In the tuning mode, a nonlinear element 28 having a two-position nonlinear characteristic is inserted into the controller 20 preceding the proportional operation portion 21 and in series therewith, concurrently, the integral operation portion 22 is connected in parallel to the series connection of the nonlinear element 28 and the proportional operation portion 21. Consequently, K and Ti are left as they are and Td is made zero, so that the derivative operation is eliminated, and the manipulated variable becomes the sum of the respective outputs as expressed by the following equations:

m1 =KM                                  (22)

where the sign corresponds to that of "e": ##EQU9## At this time, the operation of the controller 20 to eliminate the deviation "e" remains unchanged. Accordingly, the feedback control system of the process is still maintained.

The state of the waveforms of the manipulated variable "m", the deviation "e", and the outputs m1 and m2 of these two operation portions are shown in FIG. 7. The monitor 26 determines whether the oscillation of m2 is sufficiently smaller than that of m2 or whether the oscillation of "e" is sufficiently smaller than that of "m". When these two conditions are not satisfied, K is reduced and Ti is enlarged through the computer adjuster 29. This operation is important for maintaining the process in a safety state in the case where K and Ti are abnormal, and particularly, in the case where it is impossible to know what are suitable values of the parameters in the starting operation.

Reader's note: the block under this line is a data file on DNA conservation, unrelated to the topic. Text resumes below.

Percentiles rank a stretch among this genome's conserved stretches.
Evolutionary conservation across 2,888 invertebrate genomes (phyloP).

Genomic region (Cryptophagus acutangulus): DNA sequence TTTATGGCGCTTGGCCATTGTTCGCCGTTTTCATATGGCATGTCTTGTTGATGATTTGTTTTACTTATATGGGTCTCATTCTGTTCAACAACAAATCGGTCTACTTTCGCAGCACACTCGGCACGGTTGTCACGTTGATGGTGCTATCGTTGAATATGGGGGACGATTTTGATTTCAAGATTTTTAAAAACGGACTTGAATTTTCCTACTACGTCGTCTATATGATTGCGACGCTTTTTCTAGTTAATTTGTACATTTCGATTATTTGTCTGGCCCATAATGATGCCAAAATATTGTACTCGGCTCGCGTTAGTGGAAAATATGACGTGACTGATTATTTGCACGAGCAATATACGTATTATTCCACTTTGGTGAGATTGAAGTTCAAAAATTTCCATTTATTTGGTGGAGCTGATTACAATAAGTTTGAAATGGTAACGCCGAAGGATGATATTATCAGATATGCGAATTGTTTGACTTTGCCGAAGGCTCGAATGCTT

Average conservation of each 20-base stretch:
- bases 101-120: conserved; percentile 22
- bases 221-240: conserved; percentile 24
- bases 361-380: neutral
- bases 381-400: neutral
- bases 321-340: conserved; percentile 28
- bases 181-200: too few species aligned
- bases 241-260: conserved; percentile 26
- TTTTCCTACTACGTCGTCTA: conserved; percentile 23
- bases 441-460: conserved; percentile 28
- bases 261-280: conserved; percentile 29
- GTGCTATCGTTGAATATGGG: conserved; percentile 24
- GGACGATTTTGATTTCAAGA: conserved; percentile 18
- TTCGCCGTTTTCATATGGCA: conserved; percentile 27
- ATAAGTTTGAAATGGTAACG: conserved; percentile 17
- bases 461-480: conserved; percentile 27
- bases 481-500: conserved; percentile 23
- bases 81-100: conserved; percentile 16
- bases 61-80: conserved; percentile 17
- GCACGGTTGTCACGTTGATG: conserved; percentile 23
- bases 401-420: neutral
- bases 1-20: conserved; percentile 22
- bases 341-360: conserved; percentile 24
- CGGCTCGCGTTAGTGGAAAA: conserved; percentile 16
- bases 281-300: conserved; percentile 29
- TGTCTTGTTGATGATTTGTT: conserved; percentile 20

When the monitored motions satisfy the above-mentioned conditions, the monitor 26 awaits until the oscillation of the deviation "e" becomes a stable sustained oscillation, then transmits the amplitude X and the period Tc of the oscillation, to the computer adjuster 29.

In the computer adjuster 29, through the following operations, conventional critical sensitivity Kc and oscillation period Tco, time are easily calculated, as follows:

Kc =4KM/παX                                  (24)

Tco '=αTc                                  (25) ##EQU10## In these equations, M represents the values of two positions in the nonlinear element 28. The reason why Kc and Tco, are expressed by the above equations, will be described hereinafter.

FIG. 2 is a diagram showing generation points of limit cycle. In the drawing, the reference symbol A shows a transfer function Gp(jω) of the process, and the reference symbol B shows a Nyquist diagram of -1/N calculated from a describing function N(X,ω) of the controller 10 where Ti is taken to a suitable value. An intersection of A and B, shown by an open circle in the drawing, is a generation point of the limit cycle, and a point of Gp at a phase of -180, shown by a solid circle in the drawing, is a generation point of the limit cycle in a control system constituted by a nonlinear element 18 and a proportional operation portion 11 (referred to as an `ideal limit cycle`). If the amplitude Xo and period Tco of the ideal limit cycle could be obtained, Kc and Tco, could be obtained by the following equations:

Kc =4KM/πXo                                   (27)

Tco '=Tco                                        (28)